MASQUERADE (1988) is a gripping romantic thriller. It stars Rob Lowe, Meg Tilly and Kim Cattrall. The filmmakers actually blew up a perfectly good yacht in the bay just off of Montauk Harbor’s jetties. A lot of it was filmed in a mansion on Lee Avenue in East Hampton, and also on Shelter Island and in Southampton.
ROCKET GIBRALTAR (1988) is about an old family patriarch who unites his family at his summer home for his “final” birthday. It stars Burt Lancaster and Suzy Amis and was filmed almost entirely at an oceanfront mansion in the Murray Compound in Southampton. The dramatic ending, which the patriarch, who has given instructions to his young grandchildren about what they ought to do with him after he dies—which is to set his body off into the surf in a flaming rowboat fire, in Viking fashion—took place at Sagg Main Beach. Kevin Spacey has a small part in this film, and Macaulay Culkin plays one of the children.
POLLOCK (2000) is about the life and career of American painter Jackson Pollock. It stars Ed Harris and Marcia Gay Harden and was filmed almost entirely at the former home of the late abstract expressionist painter in Springs, with other scenes at the Southampton railroad station, the old Miller Store and Springs Fireplace Road. Marcia Gay Harden received an Oscar for her performance.
HULDA OF HOLLAND (1913) was a silent movie filmed in Bridgehampton, starring Mary Pickford. I have seen stills of this film, including pictures of her in front of the Beebe Windmill on the Berwind Estate in Bridgehampton, but the only copy of the film, I’m told, is in a library in what is now the Czech Republic. Twenty-year-old Harold Lloyd, starting his movie career, is credited as an extra in the film.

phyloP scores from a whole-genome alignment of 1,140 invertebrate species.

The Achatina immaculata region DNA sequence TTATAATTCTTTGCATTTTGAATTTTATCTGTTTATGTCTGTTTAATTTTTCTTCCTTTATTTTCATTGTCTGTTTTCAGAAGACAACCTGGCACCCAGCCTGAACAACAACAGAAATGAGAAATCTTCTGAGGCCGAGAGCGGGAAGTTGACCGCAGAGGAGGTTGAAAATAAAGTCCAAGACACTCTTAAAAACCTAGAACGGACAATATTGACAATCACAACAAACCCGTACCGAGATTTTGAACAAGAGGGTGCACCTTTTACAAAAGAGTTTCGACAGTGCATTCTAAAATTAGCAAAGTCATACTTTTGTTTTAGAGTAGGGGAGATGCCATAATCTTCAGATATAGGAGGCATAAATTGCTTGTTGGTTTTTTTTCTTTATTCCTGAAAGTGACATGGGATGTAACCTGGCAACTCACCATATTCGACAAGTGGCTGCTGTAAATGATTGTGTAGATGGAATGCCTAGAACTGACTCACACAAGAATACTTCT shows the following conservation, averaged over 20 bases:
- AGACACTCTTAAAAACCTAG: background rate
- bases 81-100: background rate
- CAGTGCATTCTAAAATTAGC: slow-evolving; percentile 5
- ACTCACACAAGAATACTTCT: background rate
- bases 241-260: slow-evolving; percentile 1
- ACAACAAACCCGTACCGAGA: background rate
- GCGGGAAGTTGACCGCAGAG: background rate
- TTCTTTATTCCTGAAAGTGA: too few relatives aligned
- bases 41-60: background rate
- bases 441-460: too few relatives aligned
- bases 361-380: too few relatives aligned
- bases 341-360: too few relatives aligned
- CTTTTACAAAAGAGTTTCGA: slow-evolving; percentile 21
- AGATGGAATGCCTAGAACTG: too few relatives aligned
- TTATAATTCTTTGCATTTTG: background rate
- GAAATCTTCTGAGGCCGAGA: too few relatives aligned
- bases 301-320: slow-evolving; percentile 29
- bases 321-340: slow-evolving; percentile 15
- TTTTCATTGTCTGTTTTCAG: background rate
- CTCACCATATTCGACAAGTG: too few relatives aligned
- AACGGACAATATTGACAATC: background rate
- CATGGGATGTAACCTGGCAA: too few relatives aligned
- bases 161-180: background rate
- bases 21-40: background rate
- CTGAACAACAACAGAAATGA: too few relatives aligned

GREY GARDENS (1975) was an award-winning full-length documentary filmed by Albert and David Maysles at an overgrown and rundown private home being lived in by an army of cats and the cousin and elderly aunt of Jacqueline Bouvier Kennedy. The house today is home to Benjamin C. Bradlee and Sally Quinn.
DEEP IMPACT (1998). Unless a comet can be destroyed before colliding with Earth, only those allowed into shelters will survive. But who? It stars Robert Duvall, Téa Leoni, Elijah Wood, Vanessa Redgrave, Morgan Freeman and Maximilian Schell. Produced by Steven Spielberg, it featured several scenes in the Hamptons, all shot on the beach at Amagansett as crowds watch the incoming comet crash into the ocean to create a tidal wave of mythic proportions. Extras for the crowd scene on the beach were selected at an open call held at the Amagansett Fire House. I had signed up, but didn’t get called.
THE DAIN CURSE (1978) is a whodunit mystery involving a playful detective from the 1930s. Adapted from a Dashiell Hammett novel, it stars James Coburn, Jason Miller and Jean Simmons as a 1930 period piece and was filmed on Shelter Island, with some scenes at the Chequit Hotel in Shelter Island Heights with lots of 1930s gangster cars parked out front.
WALL STREET (1987) is about that Wall Street master-of-the-universe that everybody loves to hate, Gordon Gekko. It stars Michael Douglas, Charlie Sheen, Hal Holbrook and Tamara Tunie and was filmed mostly in Manhattan, but with a party scene at a Wall Streeter’s private oceanfront mansion in Quogue.
THE FLESH EATERS (1964) is a Grade B horror film about a mad Nazi scientist and a monster that comes out of the sea. It stars Martin Kosleck, Rita Morley and Barbara Wilkin and was filmed almost entirely on the beach at Montauk, which was put forth as an undiscovered island off Long Island. (Three of the characters wade ashore there after their small plane, on their way from Manhattan to the Cape, crash-lands on the sand). The Flesh Eater—a giant, frightening creature 15 feet tall—was stored, until the time for his emerge-from-the-ocean debut, at the Sea Breeze Inn (then the Surf and Sand) on the Old Montauk Highway in Montauk (this is before you could CGI in monsters). “Like ten bad movies rolled up into one. Really good old fashioned trash,” one critic called it. Kosleck was often cast in films of that era as the evil Nazi scientist.